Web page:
The choice being presented to the Greek people is a difficult one. Stuck between the devil and the deep blue sea, as they say. On one hand, continuing a programme which has decimated the country and its economy, plunged millions into poverty and has killed many thousands. On the other, the complete unknown. No, not automatic Grexit, as some would have you believe. But certainly the possibility of it. 

The side which supports saying "yes" to the disgraceful agreement being offered, in exchange for staying in the Euro, paint it in two ways: First, as a battle between certainty and uncertainty. But that is misleading. Because, by examining our country's trajectory over the past five years, the certainty being offered by a "yes" is a certainty of more misery, more poverty, more humiliation, more degradation. Those recommending "yes" to taking more of the medicine being extended to us, do so in the full knowledge that this medicine is poison. 

Second, the choice is being painted as one between emotion and reason. It is, of course, not unusual for the established to be presented as reasonable and the radical as emotional. It is pretty much the whole basis of conservatism. But fear is also an emotion. And what drives the "yes" camp seems to be a very clear terror of the notion that the unknown might be even worse. It is the logic of locking yourself inside your cabin on the Titanic, because the lifeboats are small and the ocean frozen.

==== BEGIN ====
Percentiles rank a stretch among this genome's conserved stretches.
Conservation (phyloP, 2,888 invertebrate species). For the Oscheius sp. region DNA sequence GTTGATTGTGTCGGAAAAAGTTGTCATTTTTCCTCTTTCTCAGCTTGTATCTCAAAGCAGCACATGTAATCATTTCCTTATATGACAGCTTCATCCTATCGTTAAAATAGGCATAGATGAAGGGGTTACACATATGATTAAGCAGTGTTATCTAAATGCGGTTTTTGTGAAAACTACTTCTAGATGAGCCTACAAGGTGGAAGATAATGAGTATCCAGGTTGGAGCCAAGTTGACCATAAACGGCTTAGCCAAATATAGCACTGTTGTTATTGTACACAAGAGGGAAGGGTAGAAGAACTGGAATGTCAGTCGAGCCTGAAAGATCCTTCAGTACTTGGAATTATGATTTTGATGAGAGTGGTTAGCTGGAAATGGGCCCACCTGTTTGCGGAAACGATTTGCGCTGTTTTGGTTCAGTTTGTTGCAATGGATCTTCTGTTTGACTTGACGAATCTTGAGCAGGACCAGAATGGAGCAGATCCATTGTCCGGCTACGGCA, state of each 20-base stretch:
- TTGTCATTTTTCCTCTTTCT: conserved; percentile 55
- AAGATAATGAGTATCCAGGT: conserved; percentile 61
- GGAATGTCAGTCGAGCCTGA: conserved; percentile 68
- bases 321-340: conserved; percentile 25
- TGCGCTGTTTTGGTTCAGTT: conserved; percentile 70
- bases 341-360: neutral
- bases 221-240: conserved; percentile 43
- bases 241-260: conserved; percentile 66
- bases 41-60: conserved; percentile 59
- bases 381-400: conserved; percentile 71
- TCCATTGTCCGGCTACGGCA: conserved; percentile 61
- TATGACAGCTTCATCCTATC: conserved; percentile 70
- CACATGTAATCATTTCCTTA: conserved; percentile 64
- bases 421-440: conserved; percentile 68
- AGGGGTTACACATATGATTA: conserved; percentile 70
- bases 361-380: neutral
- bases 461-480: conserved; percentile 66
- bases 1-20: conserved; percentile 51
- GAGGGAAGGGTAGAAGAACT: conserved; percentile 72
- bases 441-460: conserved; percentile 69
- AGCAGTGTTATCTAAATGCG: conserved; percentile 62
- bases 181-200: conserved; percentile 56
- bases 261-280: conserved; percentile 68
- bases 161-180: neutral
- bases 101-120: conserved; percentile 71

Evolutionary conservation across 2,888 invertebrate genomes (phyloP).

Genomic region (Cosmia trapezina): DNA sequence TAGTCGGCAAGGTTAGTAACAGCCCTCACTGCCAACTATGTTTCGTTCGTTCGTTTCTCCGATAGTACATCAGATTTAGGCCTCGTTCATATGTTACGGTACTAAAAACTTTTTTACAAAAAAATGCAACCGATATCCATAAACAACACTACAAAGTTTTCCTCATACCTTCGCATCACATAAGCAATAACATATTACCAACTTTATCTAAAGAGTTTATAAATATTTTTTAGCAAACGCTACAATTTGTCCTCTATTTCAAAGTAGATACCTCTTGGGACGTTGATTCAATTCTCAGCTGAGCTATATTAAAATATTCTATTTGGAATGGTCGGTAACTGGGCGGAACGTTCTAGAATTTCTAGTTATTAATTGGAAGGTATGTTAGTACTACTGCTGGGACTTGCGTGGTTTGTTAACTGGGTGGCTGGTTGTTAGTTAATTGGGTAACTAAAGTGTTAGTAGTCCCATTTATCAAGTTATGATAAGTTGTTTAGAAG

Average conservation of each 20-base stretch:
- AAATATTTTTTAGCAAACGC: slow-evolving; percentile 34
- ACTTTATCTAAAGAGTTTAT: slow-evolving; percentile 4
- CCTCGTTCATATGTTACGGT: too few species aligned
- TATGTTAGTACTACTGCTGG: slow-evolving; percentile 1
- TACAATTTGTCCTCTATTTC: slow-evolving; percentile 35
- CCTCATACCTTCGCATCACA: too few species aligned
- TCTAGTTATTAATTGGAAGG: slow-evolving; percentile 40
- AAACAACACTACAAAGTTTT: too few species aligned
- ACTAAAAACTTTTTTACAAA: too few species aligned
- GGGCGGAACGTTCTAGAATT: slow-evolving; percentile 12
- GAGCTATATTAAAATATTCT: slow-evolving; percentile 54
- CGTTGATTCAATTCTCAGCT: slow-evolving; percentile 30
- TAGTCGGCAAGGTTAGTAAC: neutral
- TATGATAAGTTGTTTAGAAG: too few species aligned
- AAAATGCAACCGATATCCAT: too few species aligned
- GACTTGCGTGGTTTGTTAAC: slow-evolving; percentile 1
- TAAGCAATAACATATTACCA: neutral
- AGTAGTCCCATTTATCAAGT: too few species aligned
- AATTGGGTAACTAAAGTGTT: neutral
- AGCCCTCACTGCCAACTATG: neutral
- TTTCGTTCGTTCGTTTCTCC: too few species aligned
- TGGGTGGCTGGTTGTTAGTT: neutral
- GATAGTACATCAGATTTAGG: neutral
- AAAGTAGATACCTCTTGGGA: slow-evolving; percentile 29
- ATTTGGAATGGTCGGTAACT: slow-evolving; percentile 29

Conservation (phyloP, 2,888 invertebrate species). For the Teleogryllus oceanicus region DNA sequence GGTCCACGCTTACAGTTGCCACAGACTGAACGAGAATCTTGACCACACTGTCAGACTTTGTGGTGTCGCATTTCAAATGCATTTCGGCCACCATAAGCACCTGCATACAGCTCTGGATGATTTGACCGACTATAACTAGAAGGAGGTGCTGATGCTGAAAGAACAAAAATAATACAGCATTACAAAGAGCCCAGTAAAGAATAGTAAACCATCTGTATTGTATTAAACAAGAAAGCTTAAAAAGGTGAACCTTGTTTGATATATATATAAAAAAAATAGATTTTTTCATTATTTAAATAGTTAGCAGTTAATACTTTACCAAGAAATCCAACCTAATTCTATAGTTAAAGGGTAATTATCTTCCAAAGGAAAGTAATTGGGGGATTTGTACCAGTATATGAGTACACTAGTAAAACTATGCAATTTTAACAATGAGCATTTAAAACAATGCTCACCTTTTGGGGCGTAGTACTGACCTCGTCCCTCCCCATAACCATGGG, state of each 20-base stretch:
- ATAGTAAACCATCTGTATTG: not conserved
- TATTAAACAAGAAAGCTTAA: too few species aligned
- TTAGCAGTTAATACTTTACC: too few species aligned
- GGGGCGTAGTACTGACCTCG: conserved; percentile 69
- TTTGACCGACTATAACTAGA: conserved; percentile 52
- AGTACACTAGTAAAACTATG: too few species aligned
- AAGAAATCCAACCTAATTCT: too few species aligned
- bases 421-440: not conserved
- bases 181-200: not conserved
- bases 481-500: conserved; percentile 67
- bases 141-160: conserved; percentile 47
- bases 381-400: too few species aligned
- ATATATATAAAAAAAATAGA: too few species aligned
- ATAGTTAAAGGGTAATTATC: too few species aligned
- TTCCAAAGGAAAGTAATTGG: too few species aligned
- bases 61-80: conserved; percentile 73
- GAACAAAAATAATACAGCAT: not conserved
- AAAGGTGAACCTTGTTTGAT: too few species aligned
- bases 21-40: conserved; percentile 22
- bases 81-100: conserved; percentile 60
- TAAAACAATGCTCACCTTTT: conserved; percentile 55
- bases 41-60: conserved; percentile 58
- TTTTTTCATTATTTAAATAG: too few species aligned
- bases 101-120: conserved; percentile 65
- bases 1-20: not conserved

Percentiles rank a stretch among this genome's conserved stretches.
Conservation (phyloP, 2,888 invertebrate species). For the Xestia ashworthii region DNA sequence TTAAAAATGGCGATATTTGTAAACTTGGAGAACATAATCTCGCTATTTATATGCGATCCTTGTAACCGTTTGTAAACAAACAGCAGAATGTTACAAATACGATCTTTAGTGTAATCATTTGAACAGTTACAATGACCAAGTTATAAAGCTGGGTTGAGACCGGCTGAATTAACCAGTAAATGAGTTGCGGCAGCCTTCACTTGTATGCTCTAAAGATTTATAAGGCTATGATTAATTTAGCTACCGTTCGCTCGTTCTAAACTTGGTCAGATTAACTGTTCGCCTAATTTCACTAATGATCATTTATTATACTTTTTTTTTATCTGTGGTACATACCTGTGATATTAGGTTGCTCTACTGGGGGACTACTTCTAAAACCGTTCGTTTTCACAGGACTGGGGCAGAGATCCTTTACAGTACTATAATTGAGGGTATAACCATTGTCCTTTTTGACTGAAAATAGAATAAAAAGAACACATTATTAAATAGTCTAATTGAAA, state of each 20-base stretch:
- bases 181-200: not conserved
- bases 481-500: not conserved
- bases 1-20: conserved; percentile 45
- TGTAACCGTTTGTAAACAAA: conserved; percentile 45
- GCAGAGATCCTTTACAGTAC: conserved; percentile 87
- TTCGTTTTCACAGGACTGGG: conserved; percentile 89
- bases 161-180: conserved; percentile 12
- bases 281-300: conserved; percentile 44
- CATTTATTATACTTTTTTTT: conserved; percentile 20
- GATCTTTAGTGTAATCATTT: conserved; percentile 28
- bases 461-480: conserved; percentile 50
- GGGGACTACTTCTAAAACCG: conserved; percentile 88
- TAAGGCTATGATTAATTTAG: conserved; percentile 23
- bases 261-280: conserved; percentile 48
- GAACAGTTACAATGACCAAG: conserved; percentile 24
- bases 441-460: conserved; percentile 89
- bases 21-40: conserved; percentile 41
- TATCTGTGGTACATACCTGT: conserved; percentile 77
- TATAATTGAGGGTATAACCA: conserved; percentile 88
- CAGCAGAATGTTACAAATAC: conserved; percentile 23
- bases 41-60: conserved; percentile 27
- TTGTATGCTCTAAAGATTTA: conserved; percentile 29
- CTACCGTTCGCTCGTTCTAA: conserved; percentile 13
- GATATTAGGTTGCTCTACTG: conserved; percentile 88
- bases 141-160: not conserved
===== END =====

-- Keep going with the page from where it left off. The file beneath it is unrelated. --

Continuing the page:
***

Last winter, I stood outside the Opera House in the centre of Athens looking at the posters in the window. I was approached by a well-dressed and immaculately groomed elderly lady. I moved to the side. I thought she wanted to pass. She didn't. She asked me for a few euros because she was hungry. I took her to dinner and, in generous and unsolicited exchange, she told me her story.

Her name was Magda and she was in her mid-seventies. She had worked as a teacher all her life. Her husband had been a college professor and died "mercifully long before we were reduced to this state", as she put it. They paid their tax, national insurance and pension contributions straight out of the salary, like most people. They never cheated the state. They never took risks. They saved. They lived modestly in a two bedroom flat.